Dennis Saphir Stays in Tune With his Father

This week's Patch Portraits also features Northbrook's original state champ football coach and Morton Grove's lady Violet.

This week's series of Patch Portraits also includes and .

"He learned the stuff through his father who learned it through his father who learned it through his father and so on." Dennis Saphir began as he recounted how his father, Kurt Saphir, got into the business of pianos.

Dennis Saphir is now a sixth generation paino technician, his son a seventh.

Kurt Saphir came to the United States after fleeing his home country of Vienna during World War II, and after living for some time as a refugee in Hong Kong. Kurt began his business as a piano tuner on Chicago's Southside. ()

"He always liked to get his hands dirty and would buy these upright pianos that needed a lot of help," Dennis remembered of his father, who passed away in June.

In his spare time, the Kurt would repair these pianos and sell them to people. From this small basement enterprise the idea for a business sprang. Eventually Kurt Saphir would run five stores, .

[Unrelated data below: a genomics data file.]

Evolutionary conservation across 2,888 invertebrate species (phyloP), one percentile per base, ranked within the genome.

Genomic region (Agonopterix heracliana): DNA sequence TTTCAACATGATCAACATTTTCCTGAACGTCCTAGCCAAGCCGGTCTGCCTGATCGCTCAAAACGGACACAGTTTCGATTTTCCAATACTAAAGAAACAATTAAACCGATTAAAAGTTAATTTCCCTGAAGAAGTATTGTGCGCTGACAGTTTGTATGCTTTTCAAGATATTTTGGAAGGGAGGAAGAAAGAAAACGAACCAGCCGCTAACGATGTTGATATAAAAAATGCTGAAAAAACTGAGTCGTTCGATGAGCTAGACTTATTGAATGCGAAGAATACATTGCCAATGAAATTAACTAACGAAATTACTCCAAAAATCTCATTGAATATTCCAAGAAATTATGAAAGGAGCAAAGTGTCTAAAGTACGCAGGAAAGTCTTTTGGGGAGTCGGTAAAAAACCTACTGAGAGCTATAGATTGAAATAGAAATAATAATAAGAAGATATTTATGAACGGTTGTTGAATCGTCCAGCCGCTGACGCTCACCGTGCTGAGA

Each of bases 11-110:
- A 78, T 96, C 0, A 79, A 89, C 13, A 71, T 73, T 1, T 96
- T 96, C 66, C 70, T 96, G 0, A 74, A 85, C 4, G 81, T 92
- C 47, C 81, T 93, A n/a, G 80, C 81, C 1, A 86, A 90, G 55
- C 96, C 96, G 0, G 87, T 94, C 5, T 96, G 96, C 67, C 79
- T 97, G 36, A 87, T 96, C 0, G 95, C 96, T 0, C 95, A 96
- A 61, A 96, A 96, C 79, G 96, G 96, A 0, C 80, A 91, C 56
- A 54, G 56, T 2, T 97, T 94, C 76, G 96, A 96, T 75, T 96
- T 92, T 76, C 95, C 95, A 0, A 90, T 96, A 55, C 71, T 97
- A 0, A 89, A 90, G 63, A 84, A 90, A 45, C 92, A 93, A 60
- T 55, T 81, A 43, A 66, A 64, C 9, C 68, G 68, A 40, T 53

Dennis took over as company president 15 years ago but his father never retired. The only thing that could stop his father's passion for his work was the heart attack that ended his life two months ago.

"Unfortunately my dad had cancer in the end too although that's not what took his life. But he came to work every single day in spite of the therapy he had which was really rough." Dennis said, "He'd still go to his office.  He'd kind of stager in and go to his desk and sit there, but you'd never know when you talked to him on the telephone how sick he was."

In his later years, Kurt mainly handled the service side of the business, insisting on calling customers himself instead of adopting a more modern email approach.  "He made a connection with so many people," according to Dennis.

For Dennis Saphir, the death of his father also meant the loss of a coworker and friend.  "He was my best buddy.  We worked here everyday together," Dennis said.

Kurt used to enter his store every morning asking, in his heavy Viennese accent, "how do you do?"  "I still expected that to happen and it doesn't happen anymore," said Dennis.

Kurt Saphir Pianos today is run by Dennis and his wife, Deanna.

"It's still a family business.  It'll always be a family business. The Kurt Saphir name will never go over to anyone who isn't part of Kurt Saphir."


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